Tuesday 15 October 2019

Three Women by Lisa Taddeo

Three Women by Lisa Taddeo is one of those books of the moment, and one that I have actually managed to read during it's moment! And I can see why so much buzz has attached itself to this book.

It's about sex, desire and what it means to be a woman, told from the perspective of three women that Taddeo has spent years and years getting to know. Years and years of trawling through diaries, text messages and legal documents. Years and years of interviews with the three women and their family, friends and colleagues.

It's an extraordinary, personal and universal journey.

One can recognise aspects of one's younger self in each of the women - their thinking, their actions, the external forces that have influenced them. Fortunately most of us (I think) are spared the traumatic episodes that have come to define the lives of the women in this book. Most women I know have had icky episodes in their lives, but another group of women, live with much larger, darker secrets. This is a book about those women.

'And there but for the grace of god go I' was a common refrain that ran through my mind as I read this book. My family has used this phrase all my life, so much so, that we now abbreviate it to a simple 'there but' and the rest of us then automatically, silently, finish the phrase in our heads.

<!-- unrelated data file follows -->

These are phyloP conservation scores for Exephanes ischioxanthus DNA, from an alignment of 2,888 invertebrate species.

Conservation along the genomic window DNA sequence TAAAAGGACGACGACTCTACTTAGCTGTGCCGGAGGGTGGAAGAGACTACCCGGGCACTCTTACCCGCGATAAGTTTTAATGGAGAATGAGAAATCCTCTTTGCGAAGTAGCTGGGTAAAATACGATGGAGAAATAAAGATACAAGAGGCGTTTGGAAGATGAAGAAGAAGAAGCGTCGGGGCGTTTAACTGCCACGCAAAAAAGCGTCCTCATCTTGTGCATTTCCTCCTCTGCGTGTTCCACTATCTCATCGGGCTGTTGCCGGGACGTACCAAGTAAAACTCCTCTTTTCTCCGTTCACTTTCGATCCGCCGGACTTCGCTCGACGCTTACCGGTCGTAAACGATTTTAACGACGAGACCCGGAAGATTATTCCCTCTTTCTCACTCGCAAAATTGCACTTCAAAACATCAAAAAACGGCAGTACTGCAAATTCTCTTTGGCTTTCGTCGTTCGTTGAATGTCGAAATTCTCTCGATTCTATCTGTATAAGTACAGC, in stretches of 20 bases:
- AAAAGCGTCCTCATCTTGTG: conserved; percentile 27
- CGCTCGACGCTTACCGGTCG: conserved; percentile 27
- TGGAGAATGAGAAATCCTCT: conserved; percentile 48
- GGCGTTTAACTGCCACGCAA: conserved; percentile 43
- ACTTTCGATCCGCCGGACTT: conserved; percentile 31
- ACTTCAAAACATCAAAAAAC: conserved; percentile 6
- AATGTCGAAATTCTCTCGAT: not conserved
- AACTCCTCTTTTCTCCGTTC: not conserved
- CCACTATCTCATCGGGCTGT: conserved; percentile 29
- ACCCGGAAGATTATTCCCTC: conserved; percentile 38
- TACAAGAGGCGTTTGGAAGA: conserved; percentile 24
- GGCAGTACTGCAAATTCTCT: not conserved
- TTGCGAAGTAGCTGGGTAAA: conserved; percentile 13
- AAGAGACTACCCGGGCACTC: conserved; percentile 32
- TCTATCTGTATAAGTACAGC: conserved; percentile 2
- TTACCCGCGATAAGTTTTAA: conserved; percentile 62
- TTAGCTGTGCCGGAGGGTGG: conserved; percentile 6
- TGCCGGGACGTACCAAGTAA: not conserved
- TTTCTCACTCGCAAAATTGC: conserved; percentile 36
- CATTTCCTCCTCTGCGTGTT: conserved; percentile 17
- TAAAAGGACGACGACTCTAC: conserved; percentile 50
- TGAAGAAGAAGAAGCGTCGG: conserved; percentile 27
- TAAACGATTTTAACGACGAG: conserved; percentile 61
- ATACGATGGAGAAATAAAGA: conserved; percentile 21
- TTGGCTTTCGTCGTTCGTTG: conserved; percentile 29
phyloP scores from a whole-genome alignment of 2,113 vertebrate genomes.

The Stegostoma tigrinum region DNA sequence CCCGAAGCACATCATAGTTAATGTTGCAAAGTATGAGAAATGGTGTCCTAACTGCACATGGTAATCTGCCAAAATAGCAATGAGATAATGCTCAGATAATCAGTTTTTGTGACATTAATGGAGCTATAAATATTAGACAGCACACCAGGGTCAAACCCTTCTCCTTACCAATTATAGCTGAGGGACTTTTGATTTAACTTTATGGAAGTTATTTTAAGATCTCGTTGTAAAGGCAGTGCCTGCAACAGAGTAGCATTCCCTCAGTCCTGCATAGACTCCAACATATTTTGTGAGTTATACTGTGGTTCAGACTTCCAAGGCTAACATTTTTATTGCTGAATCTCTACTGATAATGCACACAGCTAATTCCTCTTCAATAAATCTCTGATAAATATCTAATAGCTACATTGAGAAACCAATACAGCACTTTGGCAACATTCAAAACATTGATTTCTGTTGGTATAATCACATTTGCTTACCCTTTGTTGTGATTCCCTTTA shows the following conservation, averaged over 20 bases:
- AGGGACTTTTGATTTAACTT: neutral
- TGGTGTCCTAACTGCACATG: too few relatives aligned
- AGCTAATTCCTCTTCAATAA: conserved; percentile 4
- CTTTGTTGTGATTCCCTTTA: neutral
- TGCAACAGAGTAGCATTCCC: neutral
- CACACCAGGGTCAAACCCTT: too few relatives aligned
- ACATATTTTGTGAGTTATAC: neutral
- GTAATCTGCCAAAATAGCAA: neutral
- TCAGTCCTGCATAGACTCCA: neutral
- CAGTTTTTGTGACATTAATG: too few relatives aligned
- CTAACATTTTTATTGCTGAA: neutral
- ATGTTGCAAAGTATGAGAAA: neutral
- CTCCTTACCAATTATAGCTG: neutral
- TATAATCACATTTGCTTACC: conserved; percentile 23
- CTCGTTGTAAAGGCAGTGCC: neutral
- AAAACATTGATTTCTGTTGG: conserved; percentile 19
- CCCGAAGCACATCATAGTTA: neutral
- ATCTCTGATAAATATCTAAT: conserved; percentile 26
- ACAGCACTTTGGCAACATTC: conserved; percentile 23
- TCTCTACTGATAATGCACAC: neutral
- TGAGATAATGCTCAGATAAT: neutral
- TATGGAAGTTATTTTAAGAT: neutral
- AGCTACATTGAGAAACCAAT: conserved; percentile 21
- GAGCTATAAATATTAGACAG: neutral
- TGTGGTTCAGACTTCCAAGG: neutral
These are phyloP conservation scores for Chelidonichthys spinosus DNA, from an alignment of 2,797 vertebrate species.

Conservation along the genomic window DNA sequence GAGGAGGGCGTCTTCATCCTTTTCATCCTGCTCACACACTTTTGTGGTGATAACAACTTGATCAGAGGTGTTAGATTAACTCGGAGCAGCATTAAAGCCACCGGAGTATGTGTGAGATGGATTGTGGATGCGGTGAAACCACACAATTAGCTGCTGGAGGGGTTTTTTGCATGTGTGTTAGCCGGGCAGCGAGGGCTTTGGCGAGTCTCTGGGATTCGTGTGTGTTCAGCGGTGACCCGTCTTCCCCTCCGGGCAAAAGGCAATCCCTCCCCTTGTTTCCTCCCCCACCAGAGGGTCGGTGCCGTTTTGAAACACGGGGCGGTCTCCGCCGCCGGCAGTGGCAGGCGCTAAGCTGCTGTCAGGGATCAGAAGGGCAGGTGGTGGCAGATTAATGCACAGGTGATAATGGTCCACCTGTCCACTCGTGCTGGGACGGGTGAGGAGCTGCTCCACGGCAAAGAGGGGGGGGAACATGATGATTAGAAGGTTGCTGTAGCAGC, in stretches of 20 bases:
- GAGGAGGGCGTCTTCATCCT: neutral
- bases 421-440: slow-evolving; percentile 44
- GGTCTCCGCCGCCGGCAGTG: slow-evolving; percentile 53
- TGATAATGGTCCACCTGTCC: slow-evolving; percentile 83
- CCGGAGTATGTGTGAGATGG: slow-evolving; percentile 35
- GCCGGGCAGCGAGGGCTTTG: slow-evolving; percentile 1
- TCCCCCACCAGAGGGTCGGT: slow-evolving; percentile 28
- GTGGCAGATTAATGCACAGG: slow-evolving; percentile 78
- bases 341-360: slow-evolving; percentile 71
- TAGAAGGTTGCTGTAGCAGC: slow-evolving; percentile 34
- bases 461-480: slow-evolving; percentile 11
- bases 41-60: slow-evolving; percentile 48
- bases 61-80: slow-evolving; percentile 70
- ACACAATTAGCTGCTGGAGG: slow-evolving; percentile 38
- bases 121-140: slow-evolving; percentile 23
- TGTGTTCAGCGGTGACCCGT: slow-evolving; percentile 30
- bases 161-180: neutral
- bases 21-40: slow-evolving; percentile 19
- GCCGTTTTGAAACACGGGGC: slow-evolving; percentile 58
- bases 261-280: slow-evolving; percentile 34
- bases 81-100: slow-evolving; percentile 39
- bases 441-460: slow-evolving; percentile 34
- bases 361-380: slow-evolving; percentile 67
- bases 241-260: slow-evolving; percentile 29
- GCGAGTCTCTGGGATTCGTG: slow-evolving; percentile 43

These women were on the other side of this phrase.

Most young women just want to be loved for who they are, messy bits and all. Getting a boyfriend can become such a huge part of our teen years. This desire can often lead to bad choices being made. These young women just want to be accepted, they want to belong. Like boys of the same age, they often want to break out from their parent's world. They want to experiment, have fun and dabble with bad boys, good boys, girls, whoever will show them some love and affection and desire. They want to find their power, even as they can have it taken away by others or as they give it away not realising what it is that they have. The trouble is the trouble that can happen to girls during this phase is often devastating. The double standard still exist and these girls bear the brunt of social scorn, ridicule and censure.

After almost binge reading the first half, I had to put this book aside for awhile. I was starting to feel impatient and annoyed - at the women in the book, at the world we live in, at men who take advantage, at foolish young girls who make bad choices, at families who don't take better care of their teenagers.

A couple of weeks later, I jumped in again. Once again I was utterly absorbed by Taddeo's amazing story-telling  - but there was also a part of me that was repulsed. The roller coaster ride of compulsive empathy followed by pulling away with annoyance was quite exhausting. Exhilarating and exhausting.